Michael Taylor and Roderick Nunley were charged with kidnapping Ann Harrison as she waited for a school bus near her home. She was raped, stabbed and left bleeding to death in the trunk of a car.

The high court set Taylor's execution date on Friday.

Taylor's lawyer said the scheduling was premature in light of ongoing lawsuits against Missouri's execution procedures. The state switched to a one-drug lethal injection method since drug companies stopped selling the traditional three-drug mixture for use in executions.

Nunley was scheduled to be executed in 2010, but was granted a stay.

Saturday, 25 January 2014 12:58
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Monday marks an historic change for St. Louis City.
 
For the first time in over five decades, the police department will implement new police districts. Chief Sam Dotson announced that the city will consolidate the nine current districts to six. Dotson says the move is necessary because the city has changed since the 60's. 50 years ago the city's population was around 750,000 and there were over 2,200 police officers. Today the population sits closer to 318,000 and there are 1,250 officers. The resdistricting will allow Dotson to put more officers on the streets.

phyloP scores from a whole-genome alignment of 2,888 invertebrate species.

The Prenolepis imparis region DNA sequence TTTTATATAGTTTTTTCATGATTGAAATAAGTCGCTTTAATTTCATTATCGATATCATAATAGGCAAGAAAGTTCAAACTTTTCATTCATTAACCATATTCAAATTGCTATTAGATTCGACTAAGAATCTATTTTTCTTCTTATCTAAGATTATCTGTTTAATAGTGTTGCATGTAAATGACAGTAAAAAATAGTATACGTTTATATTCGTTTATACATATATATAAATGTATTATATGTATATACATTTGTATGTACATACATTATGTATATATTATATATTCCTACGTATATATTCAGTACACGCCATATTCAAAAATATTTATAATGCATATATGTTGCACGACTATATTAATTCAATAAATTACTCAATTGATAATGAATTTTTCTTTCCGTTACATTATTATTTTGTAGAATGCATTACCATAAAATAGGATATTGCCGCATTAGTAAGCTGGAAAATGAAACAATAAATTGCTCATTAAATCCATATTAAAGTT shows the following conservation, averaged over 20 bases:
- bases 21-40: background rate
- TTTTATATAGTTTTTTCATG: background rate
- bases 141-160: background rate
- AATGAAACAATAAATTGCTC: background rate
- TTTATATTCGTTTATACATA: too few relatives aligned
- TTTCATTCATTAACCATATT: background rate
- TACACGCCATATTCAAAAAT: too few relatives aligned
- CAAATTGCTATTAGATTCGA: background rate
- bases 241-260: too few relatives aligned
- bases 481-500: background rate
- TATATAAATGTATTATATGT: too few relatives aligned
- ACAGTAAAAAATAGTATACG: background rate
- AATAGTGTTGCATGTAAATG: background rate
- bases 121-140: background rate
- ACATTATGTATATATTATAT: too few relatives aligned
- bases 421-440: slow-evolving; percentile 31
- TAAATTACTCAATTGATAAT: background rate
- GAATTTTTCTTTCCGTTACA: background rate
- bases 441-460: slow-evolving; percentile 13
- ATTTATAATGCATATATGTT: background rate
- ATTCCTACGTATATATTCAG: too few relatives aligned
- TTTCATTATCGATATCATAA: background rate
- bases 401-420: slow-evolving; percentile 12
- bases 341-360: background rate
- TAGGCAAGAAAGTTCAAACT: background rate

Dotson says the goal of redistricting is three-fold, "We have to reduce crime, this redistricting is a crime-reducing strategy. We have to help people feel safer. This will help people feel safer because we are putting more officers in neighborhoods that are challenged."
 
"And three, better communication," Dotson said, "we're talking about this. We've tweeted about it, I've blogged about, we've gone to neighborhood meetings--we're trying to be as open and transparent as we can
 
The changes go in to effect Monday morning at 4. Residents are invited to leave feedback at slmpd.org.
Friday, 24 January 2014 16:47